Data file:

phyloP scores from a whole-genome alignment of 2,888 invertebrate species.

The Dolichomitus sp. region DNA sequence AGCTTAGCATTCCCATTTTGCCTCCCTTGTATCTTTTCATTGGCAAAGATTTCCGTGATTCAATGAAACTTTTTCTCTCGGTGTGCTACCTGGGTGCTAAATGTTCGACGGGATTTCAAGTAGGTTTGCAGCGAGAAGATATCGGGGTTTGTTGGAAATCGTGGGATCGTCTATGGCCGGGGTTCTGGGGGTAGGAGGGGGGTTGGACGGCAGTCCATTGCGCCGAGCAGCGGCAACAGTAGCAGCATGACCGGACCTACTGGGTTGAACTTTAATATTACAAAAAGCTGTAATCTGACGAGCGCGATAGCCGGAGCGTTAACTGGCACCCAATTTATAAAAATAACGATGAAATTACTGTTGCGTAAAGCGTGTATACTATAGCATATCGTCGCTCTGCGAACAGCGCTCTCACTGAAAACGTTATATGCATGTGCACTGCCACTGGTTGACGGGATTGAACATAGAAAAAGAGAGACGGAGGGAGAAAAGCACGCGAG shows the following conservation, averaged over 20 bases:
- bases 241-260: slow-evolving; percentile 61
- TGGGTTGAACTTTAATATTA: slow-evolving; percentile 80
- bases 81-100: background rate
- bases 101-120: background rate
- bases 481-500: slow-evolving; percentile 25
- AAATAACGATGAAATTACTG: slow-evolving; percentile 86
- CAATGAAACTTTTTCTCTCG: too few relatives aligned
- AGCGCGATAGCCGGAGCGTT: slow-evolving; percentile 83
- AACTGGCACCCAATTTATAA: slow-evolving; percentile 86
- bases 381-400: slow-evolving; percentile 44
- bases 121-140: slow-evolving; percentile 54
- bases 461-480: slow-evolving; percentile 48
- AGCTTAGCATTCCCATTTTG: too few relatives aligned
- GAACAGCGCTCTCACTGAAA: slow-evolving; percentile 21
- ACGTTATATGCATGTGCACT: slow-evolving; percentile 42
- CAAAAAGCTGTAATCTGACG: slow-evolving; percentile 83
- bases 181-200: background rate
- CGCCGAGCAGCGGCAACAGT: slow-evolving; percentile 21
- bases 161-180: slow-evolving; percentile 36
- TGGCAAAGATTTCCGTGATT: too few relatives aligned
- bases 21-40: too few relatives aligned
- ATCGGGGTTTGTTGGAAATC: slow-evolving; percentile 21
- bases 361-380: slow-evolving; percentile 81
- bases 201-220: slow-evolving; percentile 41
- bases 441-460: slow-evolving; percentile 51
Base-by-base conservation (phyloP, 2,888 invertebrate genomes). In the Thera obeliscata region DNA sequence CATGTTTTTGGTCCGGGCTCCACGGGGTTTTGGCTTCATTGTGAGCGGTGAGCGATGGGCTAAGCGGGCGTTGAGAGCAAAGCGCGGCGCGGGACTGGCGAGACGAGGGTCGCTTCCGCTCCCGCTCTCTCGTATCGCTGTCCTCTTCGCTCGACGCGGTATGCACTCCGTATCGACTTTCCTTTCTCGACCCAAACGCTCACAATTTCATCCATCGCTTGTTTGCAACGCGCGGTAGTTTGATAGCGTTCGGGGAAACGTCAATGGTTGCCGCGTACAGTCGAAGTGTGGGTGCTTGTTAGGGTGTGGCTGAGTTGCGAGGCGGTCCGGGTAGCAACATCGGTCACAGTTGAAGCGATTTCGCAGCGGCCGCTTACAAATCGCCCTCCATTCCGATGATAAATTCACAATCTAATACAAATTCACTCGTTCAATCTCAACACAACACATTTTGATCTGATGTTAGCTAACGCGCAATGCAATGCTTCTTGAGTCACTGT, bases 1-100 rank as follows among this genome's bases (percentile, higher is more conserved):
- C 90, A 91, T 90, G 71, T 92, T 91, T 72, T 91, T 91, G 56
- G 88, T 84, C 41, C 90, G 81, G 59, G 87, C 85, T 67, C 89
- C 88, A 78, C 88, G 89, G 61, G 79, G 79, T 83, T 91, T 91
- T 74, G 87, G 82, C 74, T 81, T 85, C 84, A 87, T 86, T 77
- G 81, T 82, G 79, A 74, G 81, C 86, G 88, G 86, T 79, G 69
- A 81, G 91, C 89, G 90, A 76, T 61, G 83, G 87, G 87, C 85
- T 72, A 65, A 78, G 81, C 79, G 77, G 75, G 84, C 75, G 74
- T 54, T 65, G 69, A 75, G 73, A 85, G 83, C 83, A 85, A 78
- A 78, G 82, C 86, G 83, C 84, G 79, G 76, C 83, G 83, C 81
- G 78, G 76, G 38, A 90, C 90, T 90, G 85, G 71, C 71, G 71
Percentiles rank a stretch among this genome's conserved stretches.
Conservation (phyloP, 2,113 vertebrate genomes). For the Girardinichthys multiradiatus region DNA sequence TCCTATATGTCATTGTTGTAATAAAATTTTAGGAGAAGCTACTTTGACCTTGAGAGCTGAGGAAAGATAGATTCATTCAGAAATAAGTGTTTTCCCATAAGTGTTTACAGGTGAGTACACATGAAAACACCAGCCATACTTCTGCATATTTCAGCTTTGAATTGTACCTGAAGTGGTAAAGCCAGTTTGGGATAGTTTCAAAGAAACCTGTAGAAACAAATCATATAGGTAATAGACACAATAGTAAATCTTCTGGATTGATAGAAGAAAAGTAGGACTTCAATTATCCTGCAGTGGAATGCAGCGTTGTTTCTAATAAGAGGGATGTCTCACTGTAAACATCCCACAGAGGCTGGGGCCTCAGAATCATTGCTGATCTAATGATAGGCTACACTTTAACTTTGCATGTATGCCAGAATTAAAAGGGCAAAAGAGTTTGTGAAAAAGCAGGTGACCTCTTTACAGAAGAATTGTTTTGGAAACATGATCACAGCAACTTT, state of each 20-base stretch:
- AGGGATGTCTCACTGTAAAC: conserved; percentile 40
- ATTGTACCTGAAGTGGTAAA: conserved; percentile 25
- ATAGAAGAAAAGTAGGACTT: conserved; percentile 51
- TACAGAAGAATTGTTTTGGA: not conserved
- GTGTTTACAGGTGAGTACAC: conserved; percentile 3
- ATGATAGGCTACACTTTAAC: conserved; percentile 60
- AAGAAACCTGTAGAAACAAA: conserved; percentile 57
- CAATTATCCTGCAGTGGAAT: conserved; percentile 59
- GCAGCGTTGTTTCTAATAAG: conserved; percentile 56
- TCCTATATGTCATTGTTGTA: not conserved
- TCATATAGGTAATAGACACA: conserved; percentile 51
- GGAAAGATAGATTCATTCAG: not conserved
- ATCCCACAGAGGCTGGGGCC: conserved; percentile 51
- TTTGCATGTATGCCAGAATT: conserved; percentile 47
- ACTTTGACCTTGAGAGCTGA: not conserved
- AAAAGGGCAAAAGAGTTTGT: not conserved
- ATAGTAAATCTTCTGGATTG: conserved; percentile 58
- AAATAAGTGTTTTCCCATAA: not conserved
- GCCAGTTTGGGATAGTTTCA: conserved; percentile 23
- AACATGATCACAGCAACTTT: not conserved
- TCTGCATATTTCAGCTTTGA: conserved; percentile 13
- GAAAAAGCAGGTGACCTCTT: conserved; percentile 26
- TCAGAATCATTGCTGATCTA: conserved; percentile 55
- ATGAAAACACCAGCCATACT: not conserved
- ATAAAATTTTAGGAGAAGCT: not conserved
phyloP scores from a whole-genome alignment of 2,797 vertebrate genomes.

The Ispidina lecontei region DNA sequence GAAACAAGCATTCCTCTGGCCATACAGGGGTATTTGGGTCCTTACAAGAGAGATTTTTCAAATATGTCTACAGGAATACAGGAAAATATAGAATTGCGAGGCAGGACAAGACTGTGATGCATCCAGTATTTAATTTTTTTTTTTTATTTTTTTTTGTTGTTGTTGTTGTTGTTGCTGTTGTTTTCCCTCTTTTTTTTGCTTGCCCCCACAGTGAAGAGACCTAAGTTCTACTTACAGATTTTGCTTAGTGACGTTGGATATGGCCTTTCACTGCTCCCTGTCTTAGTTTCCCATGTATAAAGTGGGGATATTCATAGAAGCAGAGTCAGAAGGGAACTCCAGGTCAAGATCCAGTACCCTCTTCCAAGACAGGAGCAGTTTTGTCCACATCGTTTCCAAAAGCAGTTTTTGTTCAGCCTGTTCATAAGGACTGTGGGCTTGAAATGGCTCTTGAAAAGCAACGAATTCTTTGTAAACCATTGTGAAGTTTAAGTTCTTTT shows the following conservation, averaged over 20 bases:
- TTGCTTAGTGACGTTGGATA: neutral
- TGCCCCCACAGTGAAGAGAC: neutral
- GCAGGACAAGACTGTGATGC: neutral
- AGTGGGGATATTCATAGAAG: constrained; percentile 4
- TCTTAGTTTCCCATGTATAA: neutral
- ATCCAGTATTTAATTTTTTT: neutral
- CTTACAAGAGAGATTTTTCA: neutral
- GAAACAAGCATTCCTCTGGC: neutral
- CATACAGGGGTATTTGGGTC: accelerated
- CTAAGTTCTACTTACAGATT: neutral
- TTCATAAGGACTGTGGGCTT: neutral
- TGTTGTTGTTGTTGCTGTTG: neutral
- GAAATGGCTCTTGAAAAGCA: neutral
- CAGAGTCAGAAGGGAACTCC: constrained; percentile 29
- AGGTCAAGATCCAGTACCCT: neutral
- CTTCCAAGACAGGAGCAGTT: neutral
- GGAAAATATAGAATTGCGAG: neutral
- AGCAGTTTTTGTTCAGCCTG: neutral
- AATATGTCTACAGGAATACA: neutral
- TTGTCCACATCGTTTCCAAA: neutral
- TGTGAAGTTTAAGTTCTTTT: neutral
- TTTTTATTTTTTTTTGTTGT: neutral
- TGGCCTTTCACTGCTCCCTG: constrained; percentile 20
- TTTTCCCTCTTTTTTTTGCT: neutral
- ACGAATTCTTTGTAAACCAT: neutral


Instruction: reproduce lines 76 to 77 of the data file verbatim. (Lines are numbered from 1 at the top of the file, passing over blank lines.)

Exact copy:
- CATACAGGGGTATTTGGGTC: accelerated
- CTAAGTTCTACTTACAGATT: neutral